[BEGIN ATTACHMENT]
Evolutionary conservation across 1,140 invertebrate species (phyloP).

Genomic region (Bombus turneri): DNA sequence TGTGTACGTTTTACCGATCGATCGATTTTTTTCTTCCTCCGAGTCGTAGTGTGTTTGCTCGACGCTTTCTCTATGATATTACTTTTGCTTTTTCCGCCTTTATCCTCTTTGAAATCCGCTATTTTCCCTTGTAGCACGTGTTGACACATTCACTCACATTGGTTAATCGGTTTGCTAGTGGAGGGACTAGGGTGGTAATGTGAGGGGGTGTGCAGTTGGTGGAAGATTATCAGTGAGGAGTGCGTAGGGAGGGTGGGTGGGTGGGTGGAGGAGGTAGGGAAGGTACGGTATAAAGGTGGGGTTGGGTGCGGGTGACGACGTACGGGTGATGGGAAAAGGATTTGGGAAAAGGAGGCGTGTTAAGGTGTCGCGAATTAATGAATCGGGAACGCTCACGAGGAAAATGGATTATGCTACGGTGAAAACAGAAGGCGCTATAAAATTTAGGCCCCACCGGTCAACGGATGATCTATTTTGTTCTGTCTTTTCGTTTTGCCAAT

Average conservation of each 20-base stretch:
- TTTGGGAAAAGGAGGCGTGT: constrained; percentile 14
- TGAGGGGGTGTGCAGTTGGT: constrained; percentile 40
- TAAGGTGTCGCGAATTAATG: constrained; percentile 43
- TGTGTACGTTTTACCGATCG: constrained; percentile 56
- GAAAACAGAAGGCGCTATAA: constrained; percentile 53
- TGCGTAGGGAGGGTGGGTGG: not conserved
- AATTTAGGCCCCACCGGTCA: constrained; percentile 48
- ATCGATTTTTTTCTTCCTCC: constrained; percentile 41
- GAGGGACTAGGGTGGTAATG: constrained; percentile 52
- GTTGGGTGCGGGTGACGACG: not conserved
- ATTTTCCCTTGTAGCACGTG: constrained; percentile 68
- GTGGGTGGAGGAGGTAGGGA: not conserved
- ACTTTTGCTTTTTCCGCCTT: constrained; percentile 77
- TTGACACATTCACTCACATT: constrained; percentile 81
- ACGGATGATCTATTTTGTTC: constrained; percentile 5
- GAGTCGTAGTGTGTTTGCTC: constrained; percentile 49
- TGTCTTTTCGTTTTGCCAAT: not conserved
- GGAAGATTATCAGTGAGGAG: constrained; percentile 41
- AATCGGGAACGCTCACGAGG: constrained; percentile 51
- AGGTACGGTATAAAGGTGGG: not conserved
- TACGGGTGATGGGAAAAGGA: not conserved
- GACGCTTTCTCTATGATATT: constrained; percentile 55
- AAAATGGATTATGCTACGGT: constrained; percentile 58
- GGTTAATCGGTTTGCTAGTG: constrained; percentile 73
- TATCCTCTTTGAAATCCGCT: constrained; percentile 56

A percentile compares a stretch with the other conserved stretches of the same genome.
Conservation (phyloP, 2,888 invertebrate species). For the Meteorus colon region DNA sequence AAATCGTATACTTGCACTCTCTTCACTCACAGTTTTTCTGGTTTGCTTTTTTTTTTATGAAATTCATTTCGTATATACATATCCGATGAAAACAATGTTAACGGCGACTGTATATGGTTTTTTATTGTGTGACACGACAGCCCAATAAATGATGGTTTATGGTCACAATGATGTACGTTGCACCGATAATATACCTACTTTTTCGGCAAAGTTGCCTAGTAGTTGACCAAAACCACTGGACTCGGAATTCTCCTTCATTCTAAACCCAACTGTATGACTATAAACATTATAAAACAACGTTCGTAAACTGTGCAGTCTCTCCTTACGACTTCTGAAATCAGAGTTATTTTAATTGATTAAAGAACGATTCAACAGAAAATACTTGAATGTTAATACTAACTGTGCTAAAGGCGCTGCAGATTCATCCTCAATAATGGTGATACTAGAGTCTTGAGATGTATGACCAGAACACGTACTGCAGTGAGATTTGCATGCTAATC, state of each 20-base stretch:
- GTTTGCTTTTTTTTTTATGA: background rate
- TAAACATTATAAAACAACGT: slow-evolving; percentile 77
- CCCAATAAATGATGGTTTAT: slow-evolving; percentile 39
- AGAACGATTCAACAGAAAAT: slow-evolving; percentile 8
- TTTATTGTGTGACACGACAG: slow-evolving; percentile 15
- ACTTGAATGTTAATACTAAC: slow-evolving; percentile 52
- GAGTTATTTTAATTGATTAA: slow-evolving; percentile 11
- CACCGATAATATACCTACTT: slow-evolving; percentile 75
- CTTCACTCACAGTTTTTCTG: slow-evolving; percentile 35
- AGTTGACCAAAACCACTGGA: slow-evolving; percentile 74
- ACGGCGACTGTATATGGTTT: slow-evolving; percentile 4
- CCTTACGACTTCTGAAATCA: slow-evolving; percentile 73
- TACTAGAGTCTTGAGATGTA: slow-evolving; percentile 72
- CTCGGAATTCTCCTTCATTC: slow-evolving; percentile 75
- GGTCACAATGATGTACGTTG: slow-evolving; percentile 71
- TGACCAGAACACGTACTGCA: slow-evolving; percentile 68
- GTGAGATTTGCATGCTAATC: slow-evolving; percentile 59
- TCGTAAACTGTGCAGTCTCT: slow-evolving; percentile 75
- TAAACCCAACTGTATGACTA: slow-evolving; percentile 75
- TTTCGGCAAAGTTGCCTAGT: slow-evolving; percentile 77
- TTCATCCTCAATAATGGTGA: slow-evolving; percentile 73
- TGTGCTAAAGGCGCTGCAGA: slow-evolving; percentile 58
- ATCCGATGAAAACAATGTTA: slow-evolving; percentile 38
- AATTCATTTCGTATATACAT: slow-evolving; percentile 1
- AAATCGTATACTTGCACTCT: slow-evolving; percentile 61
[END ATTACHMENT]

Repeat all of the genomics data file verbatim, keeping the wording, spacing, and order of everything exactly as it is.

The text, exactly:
Evolutionary conservation across 1,140 invertebrate species (phyloP).

Genomic region (Bombus turneri): DNA sequence TGTGTACGTTTTACCGATCGATCGATTTTTTTCTTCCTCCGAGTCGTAGTGTGTTTGCTCGACGCTTTCTCTATGATATTACTTTTGCTTTTTCCGCCTTTATCCTCTTTGAAATCCGCTATTTTCCCTTGTAGCACGTGTTGACACATTCACTCACATTGGTTAATCGGTTTGCTAGTGGAGGGACTAGGGTGGTAATGTGAGGGGGTGTGCAGTTGGTGGAAGATTATCAGTGAGGAGTGCGTAGGGAGGGTGGGTGGGTGGGTGGAGGAGGTAGGGAAGGTACGGTATAAAGGTGGGGTTGGGTGCGGGTGACGACGTACGGGTGATGGGAAAAGGATTTGGGAAAAGGAGGCGTGTTAAGGTGTCGCGAATTAATGAATCGGGAACGCTCACGAGGAAAATGGATTATGCTACGGTGAAAACAGAAGGCGCTATAAAATTTAGGCCCCACCGGTCAACGGATGATCTATTTTGTTCTGTCTTTTCGTTTTGCCAAT

Average conservation of each 20-base stretch:
- TTTGGGAAAAGGAGGCGTGT: constrained; percentile 14
- TGAGGGGGTGTGCAGTTGGT: constrained; percentile 40
- TAAGGTGTCGCGAATTAATG: constrained; percentile 43
- TGTGTACGTTTTACCGATCG: constrained; percentile 56
- GAAAACAGAAGGCGCTATAA: constrained; percentile 53
- TGCGTAGGGAGGGTGGGTGG: not conserved
- AATTTAGGCCCCACCGGTCA: constrained; percentile 48
- ATCGATTTTTTTCTTCCTCC: constrained; percentile 41
- GAGGGACTAGGGTGGTAATG: constrained; percentile 52
- GTTGGGTGCGGGTGACGACG: not conserved
- ATTTTCCCTTGTAGCACGTG: constrained; percentile 68
- GTGGGTGGAGGAGGTAGGGA: not conserved
- ACTTTTGCTTTTTCCGCCTT: constrained; percentile 77
- TTGACACATTCACTCACATT: constrained; percentile 81
- ACGGATGATCTATTTTGTTC: constrained; percentile 5
- GAGTCGTAGTGTGTTTGCTC: constrained; percentile 49
- TGTCTTTTCGTTTTGCCAAT: not conserved
- GGAAGATTATCAGTGAGGAG: constrained; percentile 41
- AATCGGGAACGCTCACGAGG: constrained; percentile 51
- AGGTACGGTATAAAGGTGGG: not conserved
- TACGGGTGATGGGAAAAGGA: not conserved
- GACGCTTTCTCTATGATATT: constrained; percentile 55
- AAAATGGATTATGCTACGGT: constrained; percentile 58
- GGTTAATCGGTTTGCTAGTG: constrained; percentile 73
- TATCCTCTTTGAAATCCGCT: constrained; percentile 56

A percentile compares a stretch with the other conserved stretches of the same genome.
Conservation (phyloP, 2,888 invertebrate species). For the Meteorus colon region DNA sequence AAATCGTATACTTGCACTCTCTTCACTCACAGTTTTTCTGGTTTGCTTTTTTTTTTATGAAATTCATTTCGTATATACATATCCGATGAAAACAATGTTAACGGCGACTGTATATGGTTTTTTATTGTGTGACACGACAGCCCAATAAATGATGGTTTATGGTCACAATGATGTACGTTGCACCGATAATATACCTACTTTTTCGGCAAAGTTGCCTAGTAGTTGACCAAAACCACTGGACTCGGAATTCTCCTTCATTCTAAACCCAACTGTATGACTATAAACATTATAAAACAACGTTCGTAAACTGTGCAGTCTCTCCTTACGACTTCTGAAATCAGAGTTATTTTAATTGATTAAAGAACGATTCAACAGAAAATACTTGAATGTTAATACTAACTGTGCTAAAGGCGCTGCAGATTCATCCTCAATAATGGTGATACTAGAGTCTTGAGATGTATGACCAGAACACGTACTGCAGTGAGATTTGCATGCTAATC, state of each 20-base stretch:
- GTTTGCTTTTTTTTTTATGA: background rate
- TAAACATTATAAAACAACGT: slow-evolving; percentile 77
- CCCAATAAATGATGGTTTAT: slow-evolving; percentile 39
- AGAACGATTCAACAGAAAAT: slow-evolving; percentile 8
- TTTATTGTGTGACACGACAG: slow-evolving; percentile 15
- ACTTGAATGTTAATACTAAC: slow-evolving; percentile 52
- GAGTTATTTTAATTGATTAA: slow-evolving; percentile 11
- CACCGATAATATACCTACTT: slow-evolving; percentile 75
- CTTCACTCACAGTTTTTCTG: slow-evolving; percentile 35
- AGTTGACCAAAACCACTGGA: slow-evolving; percentile 74
- ACGGCGACTGTATATGGTTT: slow-evolving; percentile 4
- CCTTACGACTTCTGAAATCA: slow-evolving; percentile 73
- TACTAGAGTCTTGAGATGTA: slow-evolving; percentile 72
- CTCGGAATTCTCCTTCATTC: slow-evolving; percentile 75
- GGTCACAATGATGTACGTTG: slow-evolving; percentile 71
- TGACCAGAACACGTACTGCA: slow-evolving; percentile 68
- GTGAGATTTGCATGCTAATC: slow-evolving; percentile 59
- TCGTAAACTGTGCAGTCTCT: slow-evolving; percentile 75
- TAAACCCAACTGTATGACTA: slow-evolving; percentile 75
- TTTCGGCAAAGTTGCCTAGT: slow-evolving; percentile 77
- TTCATCCTCAATAATGGTGA: slow-evolving; percentile 73
- TGTGCTAAAGGCGCTGCAGA: slow-evolving; percentile 58
- ATCCGATGAAAACAATGTTA: slow-evolving; percentile 38
- AATTCATTTCGTATATACAT: slow-evolving; percentile 1
- AAATCGTATACTTGCACTCT: slow-evolving; percentile 61